The New Documentary about CBCGDF's Old Friend and Mentor Jane Goodall Made Oscar Shortlist
2018/1/11 22:29:00 本站

This new documentary “Jane” is beautiful, gut-wrenching, profound, and draws an intimate portrait of Dr. Jane Goodall, whose research challenged the male-dominated scientific landscape of her time. This film has become the focus of major media reviews. The upcoming nomination for this year's Academy Award for Best Documentary has also been its harvest.

Principally comprised of 16mm footage shot during her early years by her eventual husband van Lawick (himself a great animal lover and beloved photographer), the movie’s very existence is something of a miracle even before taking into account how good and insightful it is. Van Lawick’s original footage was believed lost for more than five decades before being discovered in the National Geographic archives, a stunning collection of lush material that focuses mostly during her first years in Gombe. Jane herself offers up the narration, and even appears in the present day in a handful of interviews conducted with Morgen. A lifelong animal lover who was given the unexpected opportunity to travel to Tanzania and embed herself with the chimps as part of a study (commissioned by archaeologist and paleontologist Louis Leakey, who was compelled by the idea that a novice could extract more information from the experience than a trained scientist, one potentially rife with their own biases), “Jane” follows Goodall as she makes her earliest introductions to both Gombe and its chimps. As “Jane” winds on, her accomplishments bleed from professional to personal, pushing onward to the present day and her many good deeds (canny parallels between her and the chimps are well handled and not at all pushy). The film is mostly a love story, though not just of Jane and van Lawick (though theirs is as satisfying as any epic big-screen romance), but of Jane and her chimps, her work, her entire life.

Dr. Jane Goodall and CBCGDF have deep roots. As early as milu reintroduced in the 1980s, she began to pay attention to CBCGDF’s work. She visited the Milu Garden in South Haizi, in 1988, 1998 and 2007, three times. She spoke highly of CBCGDF’s biodiversity conservation, praised our "Ecological Belts and Roads Initiative" (EBRs) and immediately said, "Please include my name in it." In 2016, during the lunch of CBCGDF’s Secretary-General with her, they exchanged the information about our work. Jane wrote a message on the book "Hope for Animals and Their World" presented to us, expressing her high recognition and support for the work of CBCGDF. She wrote: “Together, let's make this a better world for all life!"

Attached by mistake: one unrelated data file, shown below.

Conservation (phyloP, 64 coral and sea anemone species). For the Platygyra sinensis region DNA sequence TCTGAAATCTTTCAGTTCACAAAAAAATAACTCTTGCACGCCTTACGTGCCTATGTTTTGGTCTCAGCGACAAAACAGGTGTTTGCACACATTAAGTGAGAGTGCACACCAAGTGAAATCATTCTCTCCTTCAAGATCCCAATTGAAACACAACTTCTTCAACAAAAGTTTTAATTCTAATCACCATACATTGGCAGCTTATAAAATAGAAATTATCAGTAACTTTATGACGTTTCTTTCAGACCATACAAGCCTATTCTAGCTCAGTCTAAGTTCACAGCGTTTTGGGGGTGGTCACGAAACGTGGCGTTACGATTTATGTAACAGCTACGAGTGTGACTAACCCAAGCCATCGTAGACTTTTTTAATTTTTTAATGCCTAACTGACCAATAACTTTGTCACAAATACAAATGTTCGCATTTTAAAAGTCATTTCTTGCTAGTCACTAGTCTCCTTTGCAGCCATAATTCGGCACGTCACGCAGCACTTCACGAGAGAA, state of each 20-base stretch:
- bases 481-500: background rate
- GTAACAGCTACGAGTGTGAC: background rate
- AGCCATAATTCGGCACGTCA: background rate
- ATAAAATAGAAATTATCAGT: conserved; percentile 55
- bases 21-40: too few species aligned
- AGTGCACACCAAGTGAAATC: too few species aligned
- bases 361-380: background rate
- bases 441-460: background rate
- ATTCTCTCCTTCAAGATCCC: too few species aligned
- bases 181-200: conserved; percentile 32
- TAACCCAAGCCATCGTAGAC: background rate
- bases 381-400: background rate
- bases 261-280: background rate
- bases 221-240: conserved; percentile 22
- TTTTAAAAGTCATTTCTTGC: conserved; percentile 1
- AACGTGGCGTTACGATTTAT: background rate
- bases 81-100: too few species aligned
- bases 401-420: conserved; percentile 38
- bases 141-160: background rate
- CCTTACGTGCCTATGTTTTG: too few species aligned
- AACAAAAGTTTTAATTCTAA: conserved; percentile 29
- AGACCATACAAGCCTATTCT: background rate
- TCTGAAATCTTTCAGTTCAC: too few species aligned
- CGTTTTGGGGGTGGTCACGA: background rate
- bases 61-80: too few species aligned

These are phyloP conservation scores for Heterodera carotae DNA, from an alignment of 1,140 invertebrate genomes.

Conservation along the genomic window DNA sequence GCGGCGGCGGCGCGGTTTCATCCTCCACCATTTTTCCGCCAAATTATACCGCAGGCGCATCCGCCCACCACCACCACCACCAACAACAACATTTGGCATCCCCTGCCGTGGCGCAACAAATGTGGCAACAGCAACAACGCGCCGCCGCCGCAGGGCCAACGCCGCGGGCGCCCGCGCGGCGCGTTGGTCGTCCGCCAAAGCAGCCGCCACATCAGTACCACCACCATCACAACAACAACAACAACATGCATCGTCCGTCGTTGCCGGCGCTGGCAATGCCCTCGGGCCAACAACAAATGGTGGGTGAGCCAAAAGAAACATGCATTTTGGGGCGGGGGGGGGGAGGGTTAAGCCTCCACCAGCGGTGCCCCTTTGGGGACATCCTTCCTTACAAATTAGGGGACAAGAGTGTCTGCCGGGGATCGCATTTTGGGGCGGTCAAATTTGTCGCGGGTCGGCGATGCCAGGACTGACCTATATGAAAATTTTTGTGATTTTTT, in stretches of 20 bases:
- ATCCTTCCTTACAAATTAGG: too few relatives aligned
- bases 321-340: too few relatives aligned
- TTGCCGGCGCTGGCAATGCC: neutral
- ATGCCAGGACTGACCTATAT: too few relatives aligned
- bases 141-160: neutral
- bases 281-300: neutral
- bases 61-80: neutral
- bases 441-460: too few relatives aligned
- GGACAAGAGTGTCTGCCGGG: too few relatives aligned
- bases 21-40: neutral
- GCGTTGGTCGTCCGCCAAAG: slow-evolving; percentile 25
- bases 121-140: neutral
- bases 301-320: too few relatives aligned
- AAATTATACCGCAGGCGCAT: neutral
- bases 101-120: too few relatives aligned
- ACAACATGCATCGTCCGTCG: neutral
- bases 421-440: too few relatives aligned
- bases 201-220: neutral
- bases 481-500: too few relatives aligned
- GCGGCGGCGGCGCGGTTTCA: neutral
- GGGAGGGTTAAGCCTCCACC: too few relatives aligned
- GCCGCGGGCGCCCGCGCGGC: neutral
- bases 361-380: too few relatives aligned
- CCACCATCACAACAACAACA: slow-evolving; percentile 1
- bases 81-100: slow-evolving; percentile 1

On the 2017 International Orangutan Day, the Secretary-General of CBCGDF and Jane greeted each other. The two sides exchanged views on the protection of endangered species including orangutans, pangolin and bluefin tuna. Jane highly praised CBCGDF for our efforts to protect endangered species, especially in the protection of bluefin tuna. She believes that the protection of bluefin tuna is a thorny problem. It is understood that the profit margin of illegal fishing is very large, for endangered fish is a very harmful thing. Today, commercial fishing boats can easily find fish if they install a geographic information tracking system (GIS). She thinks the most effective solution is to boycott consumption. She hopes to share it with the "Roots and Shoots" network, which will allow consumers to refuse to eat bluefin tuna. For the sake of the environment and animal protection, in her 80s, Jane is still running around and calls for advocacy of protecting wildlife and protecting the common earth home of all beings.

Aware of the achievements of the documentary "Jane", the Secretary-General of CBCGDF said in his letter of congratulations to Jane: “Your spirit has inspired generations of people, including my CBCGDF colleagues and me. The nice words you wrote to me in 2016 "Together, let's make this a better world for all life" has become our motto, which helped us to conquer various of frustrations, difficulties and all kinds of obstacles in our efforts to protect the environment and conserve biodiversity.” Jane wrote back soon. She shared with the Secretary General of CBCGDF many ongoing conservation projects and issues concerning the world's ecological environment and mentioned that she will return to China later this year, and she looks forward to seeing the Secretary-General again. At last, she wrote: “So this is the message I share with you now in the hope that throughout 2018 we shall be energized by the beauty that is all around us, and rather than becoming discouraged and rendered helpless by the ignorance and evil that is so obvious, we shall become strengthened by the goodness and love that is also everywhere. Then we shall be able to use the gift of our lives, to make the world that little bit better – every day”. “By the way, we must take time to make merry, to have fun – and to laugh". “I am sending you my best wishes for this new year, may collaborate whenever possible to make this a better world. And sending lots of admiration for all that you do, and lots of love.”